Life Insurance Loan

Life insurance policies that have ‘cash value’ can be borrowed against. These policies are structured so that a portion of monthly premiums are invested in financial instruments which build value over time. The amount of money in your cash value account will depend on 1) previous loans and their repayment, 2) length of contributions, 3) types of financial instruments invested in, and 3) net cash value. Some useful considerations regarding insurance loans are pointed out below:

* You can borrow up to the full amount of your cash value
* Loans are not taxable so long as the amount borrowed is covered by the policy
* Paying back loans on life insurance is optional
* The cost of an insurance loan is determined by your insurer
* Cash value remains in the insurance policy remains
* Cash surrender value i.e. available cash, of the policy is reduced with the loan

Section I: Steps to take when borrowing against life insurance

The terms of life insurance companies specify exactly if and how much you can borrow from your life insurance. The best source of information regarding what you can or can’t do is your insurance policy itself. That said, borrowing against your life insurance involves a few steps that can make the process seem clearer.

i) Determine cash value: The first step in borrowing against a life insurance policy is to determine if it has cash value. Cash value policies can all be borrowed against and exclude term life insurance which does not accumulate cash value. Your insurance cash value can be found on your most recent policy statement.

ii) Read your insurance policy. Reading your insurance policy will help you determine what is involved in the loan, the terms of agreement, any fees, surcharges or otherwise unknown information associated with the loan.

iii) Call your insurance agent: After you have become familiar with the loan process, call your life insurance agent to inquire about borrowing against the cash value of your loan. What your insurance agent says should match the information in your policy.

iv) Fill out required forms: Borrowing against your life insurance may require you to fill out paperwork or online forms. These forms confirm you understand the terms of the loan and waives the insurance company of liability associated with non-agreement of terms.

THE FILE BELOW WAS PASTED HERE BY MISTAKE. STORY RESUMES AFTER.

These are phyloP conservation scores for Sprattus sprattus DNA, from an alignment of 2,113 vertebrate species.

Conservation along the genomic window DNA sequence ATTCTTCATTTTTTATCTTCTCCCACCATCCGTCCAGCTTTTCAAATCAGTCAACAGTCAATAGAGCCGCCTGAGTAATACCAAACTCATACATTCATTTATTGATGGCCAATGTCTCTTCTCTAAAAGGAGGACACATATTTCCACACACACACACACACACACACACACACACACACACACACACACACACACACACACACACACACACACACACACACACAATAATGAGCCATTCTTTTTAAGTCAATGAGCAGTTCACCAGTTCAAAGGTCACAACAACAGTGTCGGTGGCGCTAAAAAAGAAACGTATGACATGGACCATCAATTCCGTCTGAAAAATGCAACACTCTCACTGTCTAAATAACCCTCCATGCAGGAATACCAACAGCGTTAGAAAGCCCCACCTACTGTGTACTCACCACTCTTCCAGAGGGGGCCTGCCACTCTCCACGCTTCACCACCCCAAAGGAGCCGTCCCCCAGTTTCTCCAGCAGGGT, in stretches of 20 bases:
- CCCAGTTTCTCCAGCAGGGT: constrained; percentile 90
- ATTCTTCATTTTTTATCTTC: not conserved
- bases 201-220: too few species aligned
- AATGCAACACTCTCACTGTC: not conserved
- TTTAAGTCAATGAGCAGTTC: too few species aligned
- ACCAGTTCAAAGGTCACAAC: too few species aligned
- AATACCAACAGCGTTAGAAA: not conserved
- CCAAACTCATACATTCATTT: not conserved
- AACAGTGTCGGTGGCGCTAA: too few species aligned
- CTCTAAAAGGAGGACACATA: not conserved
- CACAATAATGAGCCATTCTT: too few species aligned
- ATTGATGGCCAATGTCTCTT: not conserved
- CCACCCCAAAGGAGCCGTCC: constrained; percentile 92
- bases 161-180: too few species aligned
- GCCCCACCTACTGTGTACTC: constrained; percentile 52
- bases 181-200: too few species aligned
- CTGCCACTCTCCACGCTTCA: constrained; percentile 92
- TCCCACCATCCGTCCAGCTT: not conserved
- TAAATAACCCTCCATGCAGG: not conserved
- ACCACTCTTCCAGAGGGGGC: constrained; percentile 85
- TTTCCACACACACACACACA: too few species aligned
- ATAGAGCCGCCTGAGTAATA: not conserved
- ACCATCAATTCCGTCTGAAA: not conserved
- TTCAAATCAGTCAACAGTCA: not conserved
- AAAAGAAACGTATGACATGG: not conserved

Section II: Additional life insurance loan information

As with many other types of loans, the quicker a life insurance loan is paid back, the less interest will be paid which saves you money. If a life insurance loan is not repaid, the amount of the loan may be deducted from the death benefit in addition to the cash surrender value of the policy. In other words, you will be penalized for not paying the loan back, but it is not obligatory.

Taking a life insurance loan may increase the amount of your monthly premium if the interest from the loan is not completely offset by the earnings from the life insurance policy. Conversely, if your insurance investments consistently earn enough to pay for premiums and interest, and you participate in a premium offset plan that includes loan interest, then no interest will be due if it is covered by the plan.

Two benefits of life insurance loans are that 1) the loan is often not taxable and 2) the interest rates may be competitive. These benefits can partially or completely offset the fees paid to insurance companies for the policy. Thus, if you anticipate the need to make loans in the future, having a cash value insurance policy does have some advantages in comparison to other sources of financing.


Borrowing against life insurance requires you to have a cash value insurance policy such as universal life or whole life insurance. The amount of the loan available is determined by the cash value of the policy. Interest and borrowing terms are specified by the insurance company’s policy and/or terms of agreement and insurance contract. Premiums may increase or the insurance policy may be cancelled if the income bearing instruments within the insurance policy cannot match or surpass the required loan and insurance costs.

There are some benefits to insurance loans such as not having to pay them back, tax-free financing, and lower interest rates. However, if the loan is not repaid, the death benefit of the policy may be reduced along with cash surrender value. This can increase the cost of insurance if a new policy has to be established. It is important to read the specifics of the loan and contact your life insurance agent directly so as to be informed of insurance company and policy specific information regarding borrowing from your life insurance policy.